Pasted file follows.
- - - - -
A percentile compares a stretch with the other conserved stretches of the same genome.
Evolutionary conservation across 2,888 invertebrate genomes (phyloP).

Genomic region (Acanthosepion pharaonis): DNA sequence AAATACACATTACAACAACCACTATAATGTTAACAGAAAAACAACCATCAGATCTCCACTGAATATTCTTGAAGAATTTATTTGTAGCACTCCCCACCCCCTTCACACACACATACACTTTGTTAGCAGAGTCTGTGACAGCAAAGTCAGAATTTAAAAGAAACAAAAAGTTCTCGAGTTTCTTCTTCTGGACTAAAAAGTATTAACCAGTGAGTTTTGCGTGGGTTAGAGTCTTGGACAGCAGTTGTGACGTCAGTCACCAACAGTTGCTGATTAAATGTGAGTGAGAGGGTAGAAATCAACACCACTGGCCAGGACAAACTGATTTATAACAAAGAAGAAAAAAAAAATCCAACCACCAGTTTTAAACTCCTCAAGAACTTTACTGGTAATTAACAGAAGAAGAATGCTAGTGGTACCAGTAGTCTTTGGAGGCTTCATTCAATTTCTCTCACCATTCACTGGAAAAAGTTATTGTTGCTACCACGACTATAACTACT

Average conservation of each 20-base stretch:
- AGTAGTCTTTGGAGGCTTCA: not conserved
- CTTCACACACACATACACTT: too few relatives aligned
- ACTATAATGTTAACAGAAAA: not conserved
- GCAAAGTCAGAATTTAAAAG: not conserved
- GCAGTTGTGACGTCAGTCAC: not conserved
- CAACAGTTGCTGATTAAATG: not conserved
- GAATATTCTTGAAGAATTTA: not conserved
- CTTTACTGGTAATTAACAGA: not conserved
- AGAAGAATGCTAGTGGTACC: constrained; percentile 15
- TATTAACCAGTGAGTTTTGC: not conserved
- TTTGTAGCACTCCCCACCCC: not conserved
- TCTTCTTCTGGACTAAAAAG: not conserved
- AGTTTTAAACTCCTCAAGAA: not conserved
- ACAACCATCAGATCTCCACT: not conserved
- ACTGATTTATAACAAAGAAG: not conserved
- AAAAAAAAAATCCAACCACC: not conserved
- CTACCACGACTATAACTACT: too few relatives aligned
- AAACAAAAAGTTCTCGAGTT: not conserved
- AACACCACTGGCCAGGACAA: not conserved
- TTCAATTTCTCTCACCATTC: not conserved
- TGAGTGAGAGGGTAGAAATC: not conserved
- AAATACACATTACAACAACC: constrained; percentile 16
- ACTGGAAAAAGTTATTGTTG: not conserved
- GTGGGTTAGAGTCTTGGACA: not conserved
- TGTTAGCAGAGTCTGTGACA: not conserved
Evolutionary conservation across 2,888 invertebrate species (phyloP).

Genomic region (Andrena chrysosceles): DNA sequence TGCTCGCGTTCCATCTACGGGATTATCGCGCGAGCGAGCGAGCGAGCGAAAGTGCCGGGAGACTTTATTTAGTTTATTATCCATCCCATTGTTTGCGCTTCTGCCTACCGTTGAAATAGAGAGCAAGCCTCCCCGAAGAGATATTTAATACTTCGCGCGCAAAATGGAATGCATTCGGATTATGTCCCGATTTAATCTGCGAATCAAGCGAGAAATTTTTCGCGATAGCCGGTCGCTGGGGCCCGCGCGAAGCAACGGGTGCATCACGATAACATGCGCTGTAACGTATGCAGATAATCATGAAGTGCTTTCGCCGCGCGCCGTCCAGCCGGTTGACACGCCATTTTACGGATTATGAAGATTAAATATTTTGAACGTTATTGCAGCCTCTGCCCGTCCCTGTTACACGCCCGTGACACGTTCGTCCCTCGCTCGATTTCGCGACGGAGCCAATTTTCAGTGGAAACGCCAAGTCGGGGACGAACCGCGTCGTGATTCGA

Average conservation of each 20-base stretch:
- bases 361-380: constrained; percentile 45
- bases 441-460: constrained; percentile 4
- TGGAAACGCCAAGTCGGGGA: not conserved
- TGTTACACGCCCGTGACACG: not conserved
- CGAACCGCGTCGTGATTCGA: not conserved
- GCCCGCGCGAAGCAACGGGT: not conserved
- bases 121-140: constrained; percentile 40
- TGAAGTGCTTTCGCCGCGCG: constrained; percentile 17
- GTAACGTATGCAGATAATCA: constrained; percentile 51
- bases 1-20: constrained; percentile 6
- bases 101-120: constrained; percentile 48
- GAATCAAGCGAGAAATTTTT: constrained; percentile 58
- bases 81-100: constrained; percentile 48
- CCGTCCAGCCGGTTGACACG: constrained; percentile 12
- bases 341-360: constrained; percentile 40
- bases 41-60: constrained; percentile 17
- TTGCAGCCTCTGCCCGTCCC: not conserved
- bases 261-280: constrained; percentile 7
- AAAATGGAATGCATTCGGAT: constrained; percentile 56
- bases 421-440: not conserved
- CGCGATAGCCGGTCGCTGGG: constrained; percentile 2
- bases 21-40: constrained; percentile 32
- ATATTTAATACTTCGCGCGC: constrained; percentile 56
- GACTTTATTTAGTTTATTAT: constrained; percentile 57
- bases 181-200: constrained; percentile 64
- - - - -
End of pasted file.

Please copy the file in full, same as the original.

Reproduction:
A percentile compares a stretch with the other conserved stretches of the same genome.
Evolutionary conservation across 2,888 invertebrate genomes (phyloP).

Genomic region (Acanthosepion pharaonis): DNA sequence AAATACACATTACAACAACCACTATAATGTTAACAGAAAAACAACCATCAGATCTCCACTGAATATTCTTGAAGAATTTATTTGTAGCACTCCCCACCCCCTTCACACACACATACACTTTGTTAGCAGAGTCTGTGACAGCAAAGTCAGAATTTAAAAGAAACAAAAAGTTCTCGAGTTTCTTCTTCTGGACTAAAAAGTATTAACCAGTGAGTTTTGCGTGGGTTAGAGTCTTGGACAGCAGTTGTGACGTCAGTCACCAACAGTTGCTGATTAAATGTGAGTGAGAGGGTAGAAATCAACACCACTGGCCAGGACAAACTGATTTATAACAAAGAAGAAAAAAAAAATCCAACCACCAGTTTTAAACTCCTCAAGAACTTTACTGGTAATTAACAGAAGAAGAATGCTAGTGGTACCAGTAGTCTTTGGAGGCTTCATTCAATTTCTCTCACCATTCACTGGAAAAAGTTATTGTTGCTACCACGACTATAACTACT

Average conservation of each 20-base stretch:
- AGTAGTCTTTGGAGGCTTCA: not conserved
- CTTCACACACACATACACTT: too few relatives aligned
- ACTATAATGTTAACAGAAAA: not conserved
- GCAAAGTCAGAATTTAAAAG: not conserved
- GCAGTTGTGACGTCAGTCAC: not conserved
- CAACAGTTGCTGATTAAATG: not conserved
- GAATATTCTTGAAGAATTTA: not conserved
- CTTTACTGGTAATTAACAGA: not conserved
- AGAAGAATGCTAGTGGTACC: constrained; percentile 15
- TATTAACCAGTGAGTTTTGC: not conserved
- TTTGTAGCACTCCCCACCCC: not conserved
- TCTTCTTCTGGACTAAAAAG: not conserved
- AGTTTTAAACTCCTCAAGAA: not conserved
- ACAACCATCAGATCTCCACT: not conserved
- ACTGATTTATAACAAAGAAG: not conserved
- AAAAAAAAAATCCAACCACC: not conserved
- CTACCACGACTATAACTACT: too few relatives aligned
- AAACAAAAAGTTCTCGAGTT: not conserved
- AACACCACTGGCCAGGACAA: not conserved
- TTCAATTTCTCTCACCATTC: not conserved
- TGAGTGAGAGGGTAGAAATC: not conserved
- AAATACACATTACAACAACC: constrained; percentile 16
- ACTGGAAAAAGTTATTGTTG: not conserved
- GTGGGTTAGAGTCTTGGACA: not conserved
- TGTTAGCAGAGTCTGTGACA: not conserved
Evolutionary conservation across 2,888 invertebrate species (phyloP).

Genomic region (Andrena chrysosceles): DNA sequence TGCTCGCGTTCCATCTACGGGATTATCGCGCGAGCGAGCGAGCGAGCGAAAGTGCCGGGAGACTTTATTTAGTTTATTATCCATCCCATTGTTTGCGCTTCTGCCTACCGTTGAAATAGAGAGCAAGCCTCCCCGAAGAGATATTTAATACTTCGCGCGCAAAATGGAATGCATTCGGATTATGTCCCGATTTAATCTGCGAATCAAGCGAGAAATTTTTCGCGATAGCCGGTCGCTGGGGCCCGCGCGAAGCAACGGGTGCATCACGATAACATGCGCTGTAACGTATGCAGATAATCATGAAGTGCTTTCGCCGCGCGCCGTCCAGCCGGTTGACACGCCATTTTACGGATTATGAAGATTAAATATTTTGAACGTTATTGCAGCCTCTGCCCGTCCCTGTTACACGCCCGTGACACGTTCGTCCCTCGCTCGATTTCGCGACGGAGCCAATTTTCAGTGGAAACGCCAAGTCGGGGACGAACCGCGTCGTGATTCGA

Average conservation of each 20-base stretch:
- bases 361-380: constrained; percentile 45
- bases 441-460: constrained; percentile 4
- TGGAAACGCCAAGTCGGGGA: not conserved
- TGTTACACGCCCGTGACACG: not conserved
- CGAACCGCGTCGTGATTCGA: not conserved
- GCCCGCGCGAAGCAACGGGT: not conserved
- bases 121-140: constrained; percentile 40
- TGAAGTGCTTTCGCCGCGCG: constrained; percentile 17
- GTAACGTATGCAGATAATCA: constrained; percentile 51
- bases 1-20: constrained; percentile 6
- bases 101-120: constrained; percentile 48
- GAATCAAGCGAGAAATTTTT: constrained; percentile 58
- bases 81-100: constrained; percentile 48
- CCGTCCAGCCGGTTGACACG: constrained; percentile 12
- bases 341-360: constrained; percentile 40
- bases 41-60: constrained; percentile 17
- TTGCAGCCTCTGCCCGTCCC: not conserved
- bases 261-280: constrained; percentile 7
- AAAATGGAATGCATTCGGAT: constrained; percentile 56
- bases 421-440: not conserved
- CGCGATAGCCGGTCGCTGGG: constrained; percentile 2
- bases 21-40: constrained; percentile 32
- ATATTTAATACTTCGCGCGC: constrained; percentile 56
- GACTTTATTTAGTTTATTAT: constrained; percentile 57
- bases 181-200: constrained; percentile 64